HAMBURG/FRANKFURT (Reuters) - Hamburg has told Uber, a U.S. car service whose smartphone app summons rides at the touch of a button, to stop operating in the German city, adding to resistance the company has faced globally from local regulators and taxi drivers.
San Francisco-based Uber Technologies Inc, valued at $18.2 billion in a fundraising last month just four years since its 2010 launch, has touched a raw nerve by threatening to open up a traditionally tightly controlled and licensed market.
Uber customers order and pay for a taxi with its application on their smartphones. Instead of having taxis prowl city streets looking for customers, Uber allows smartphone users to summon a nearby car to pick them up.
Hamburg’s transport office sent Uber an injunction on July 21 saying its drivers needed special licenses to transport passengers, a spokeswoman for the office told Reuters on Wednesday, confirming a report published by German monthly Manager Magazin.
The magazine had said drivers who continued to offer their services via the platform could face fines of 1,000 euros ($1,300).
Uber said its Uber Pop service was not a commercial ride service, rather a platform connecting private car owners with people seeking a ride.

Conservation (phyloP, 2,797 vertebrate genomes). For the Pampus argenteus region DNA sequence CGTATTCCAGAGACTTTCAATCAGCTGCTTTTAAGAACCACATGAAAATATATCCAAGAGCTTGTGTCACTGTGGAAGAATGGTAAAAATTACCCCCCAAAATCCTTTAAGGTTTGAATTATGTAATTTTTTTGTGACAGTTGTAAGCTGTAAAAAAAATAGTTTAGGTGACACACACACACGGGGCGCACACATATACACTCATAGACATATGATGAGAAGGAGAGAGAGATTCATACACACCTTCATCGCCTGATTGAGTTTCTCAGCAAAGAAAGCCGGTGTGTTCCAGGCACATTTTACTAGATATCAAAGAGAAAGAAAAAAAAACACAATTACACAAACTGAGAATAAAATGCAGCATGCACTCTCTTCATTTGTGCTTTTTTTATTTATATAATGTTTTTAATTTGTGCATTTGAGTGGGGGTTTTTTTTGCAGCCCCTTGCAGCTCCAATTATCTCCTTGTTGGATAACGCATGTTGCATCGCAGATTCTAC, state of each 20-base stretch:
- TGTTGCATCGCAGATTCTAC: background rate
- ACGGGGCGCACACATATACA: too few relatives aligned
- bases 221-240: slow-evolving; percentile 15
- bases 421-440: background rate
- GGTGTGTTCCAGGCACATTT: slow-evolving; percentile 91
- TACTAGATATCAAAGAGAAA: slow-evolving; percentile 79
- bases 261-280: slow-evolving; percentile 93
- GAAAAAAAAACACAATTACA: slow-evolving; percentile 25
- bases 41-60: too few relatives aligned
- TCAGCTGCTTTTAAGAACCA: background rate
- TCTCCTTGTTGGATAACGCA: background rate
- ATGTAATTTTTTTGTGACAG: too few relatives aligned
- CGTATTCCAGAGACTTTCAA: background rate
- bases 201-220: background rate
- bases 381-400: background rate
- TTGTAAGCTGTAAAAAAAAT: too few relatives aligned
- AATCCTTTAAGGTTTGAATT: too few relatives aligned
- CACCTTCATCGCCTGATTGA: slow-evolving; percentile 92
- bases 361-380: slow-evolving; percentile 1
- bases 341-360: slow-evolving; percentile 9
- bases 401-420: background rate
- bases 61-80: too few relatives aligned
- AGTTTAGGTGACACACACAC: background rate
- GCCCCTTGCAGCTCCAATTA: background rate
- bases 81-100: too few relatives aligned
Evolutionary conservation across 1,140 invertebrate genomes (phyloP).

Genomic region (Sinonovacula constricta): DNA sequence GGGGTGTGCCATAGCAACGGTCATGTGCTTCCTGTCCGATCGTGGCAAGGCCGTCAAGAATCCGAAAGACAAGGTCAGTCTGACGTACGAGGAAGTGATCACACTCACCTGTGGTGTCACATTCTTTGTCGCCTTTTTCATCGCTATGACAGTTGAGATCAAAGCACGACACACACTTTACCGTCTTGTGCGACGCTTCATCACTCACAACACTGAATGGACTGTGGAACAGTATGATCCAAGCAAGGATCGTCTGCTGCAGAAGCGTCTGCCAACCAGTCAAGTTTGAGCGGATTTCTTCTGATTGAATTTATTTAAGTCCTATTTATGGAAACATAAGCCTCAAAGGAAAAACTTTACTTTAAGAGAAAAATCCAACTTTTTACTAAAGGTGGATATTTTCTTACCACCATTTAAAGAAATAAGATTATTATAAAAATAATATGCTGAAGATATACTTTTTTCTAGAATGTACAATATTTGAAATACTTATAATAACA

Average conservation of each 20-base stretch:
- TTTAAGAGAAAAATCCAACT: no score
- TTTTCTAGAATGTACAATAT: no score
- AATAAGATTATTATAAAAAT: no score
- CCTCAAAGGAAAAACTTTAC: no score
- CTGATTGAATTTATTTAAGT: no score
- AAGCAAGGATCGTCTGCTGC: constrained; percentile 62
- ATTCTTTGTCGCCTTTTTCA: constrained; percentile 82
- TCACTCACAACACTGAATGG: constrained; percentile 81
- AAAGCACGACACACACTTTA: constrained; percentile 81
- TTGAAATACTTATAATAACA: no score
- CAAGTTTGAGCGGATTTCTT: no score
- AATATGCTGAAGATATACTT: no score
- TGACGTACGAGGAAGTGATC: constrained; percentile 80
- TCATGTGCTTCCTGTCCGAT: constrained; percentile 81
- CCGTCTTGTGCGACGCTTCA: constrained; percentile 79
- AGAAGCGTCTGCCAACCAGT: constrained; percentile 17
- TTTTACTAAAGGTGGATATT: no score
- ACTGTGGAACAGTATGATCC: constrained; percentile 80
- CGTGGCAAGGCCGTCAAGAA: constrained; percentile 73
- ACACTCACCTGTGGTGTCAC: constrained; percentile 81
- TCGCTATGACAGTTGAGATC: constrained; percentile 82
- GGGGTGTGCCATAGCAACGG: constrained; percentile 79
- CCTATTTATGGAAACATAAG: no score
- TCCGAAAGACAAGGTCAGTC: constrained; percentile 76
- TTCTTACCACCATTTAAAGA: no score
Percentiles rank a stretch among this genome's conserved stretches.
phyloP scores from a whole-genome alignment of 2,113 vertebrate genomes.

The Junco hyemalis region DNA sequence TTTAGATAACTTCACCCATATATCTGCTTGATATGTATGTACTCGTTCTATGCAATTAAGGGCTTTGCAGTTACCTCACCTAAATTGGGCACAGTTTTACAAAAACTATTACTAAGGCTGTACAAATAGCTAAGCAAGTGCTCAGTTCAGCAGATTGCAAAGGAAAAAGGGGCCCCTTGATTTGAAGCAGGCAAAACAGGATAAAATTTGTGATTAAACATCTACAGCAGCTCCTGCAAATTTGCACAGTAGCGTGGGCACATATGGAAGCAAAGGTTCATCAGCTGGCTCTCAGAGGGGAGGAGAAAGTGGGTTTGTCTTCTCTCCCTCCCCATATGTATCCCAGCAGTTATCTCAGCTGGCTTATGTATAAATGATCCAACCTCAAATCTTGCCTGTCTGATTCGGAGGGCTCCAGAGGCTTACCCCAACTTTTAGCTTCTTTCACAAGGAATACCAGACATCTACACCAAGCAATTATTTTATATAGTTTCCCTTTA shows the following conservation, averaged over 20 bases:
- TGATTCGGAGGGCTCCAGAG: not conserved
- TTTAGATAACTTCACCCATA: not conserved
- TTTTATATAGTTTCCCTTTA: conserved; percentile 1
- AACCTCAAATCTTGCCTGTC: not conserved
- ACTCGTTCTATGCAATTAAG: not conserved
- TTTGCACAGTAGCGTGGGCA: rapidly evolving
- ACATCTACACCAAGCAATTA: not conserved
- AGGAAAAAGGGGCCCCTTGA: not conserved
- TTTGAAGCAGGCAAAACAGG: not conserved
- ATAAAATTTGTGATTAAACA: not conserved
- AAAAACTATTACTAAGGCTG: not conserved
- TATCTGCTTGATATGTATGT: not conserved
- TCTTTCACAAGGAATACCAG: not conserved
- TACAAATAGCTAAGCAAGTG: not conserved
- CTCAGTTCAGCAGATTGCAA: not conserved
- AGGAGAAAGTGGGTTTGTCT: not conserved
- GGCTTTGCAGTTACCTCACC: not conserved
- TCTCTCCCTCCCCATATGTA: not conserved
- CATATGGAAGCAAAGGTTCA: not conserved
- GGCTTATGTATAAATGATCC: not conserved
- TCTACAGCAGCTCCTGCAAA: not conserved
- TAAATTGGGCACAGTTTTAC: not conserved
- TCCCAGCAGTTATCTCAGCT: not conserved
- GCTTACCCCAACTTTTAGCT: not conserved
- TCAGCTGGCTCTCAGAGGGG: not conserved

“Drivers riding on Uber Pop are driving their own car,” Regional General Manager Pierre-Dimitri Gore-Coty told Reuters. “The whole platform is about allowing those people to drive around a few hours a week to share the cost of owning a car.”
Uber said the Hamburg authorities’ decision was not final, definitive or binding and it would continue to offer its services in Germany’s second-biggest city while appealing.
Uber has faced resistance in cities around the world. In Chicago, San Francisco and Washington, D.C., Uber and similar companies have faced lawsuits from taxi companies hoping to keep out the competition.
In Europe, taxi drivers protesting against Uber last month created traffic chaos in cities including London and Paris, while South Korea’s capital Seoul came out this week saying it wanted to ban the app.
Uber, backed by investors including Goldman Sachs and Google, rebuts the criticism and argues it complies with local regulations.
Additional reporting by Sarah McBride in San Francisco; Editing by David Holmes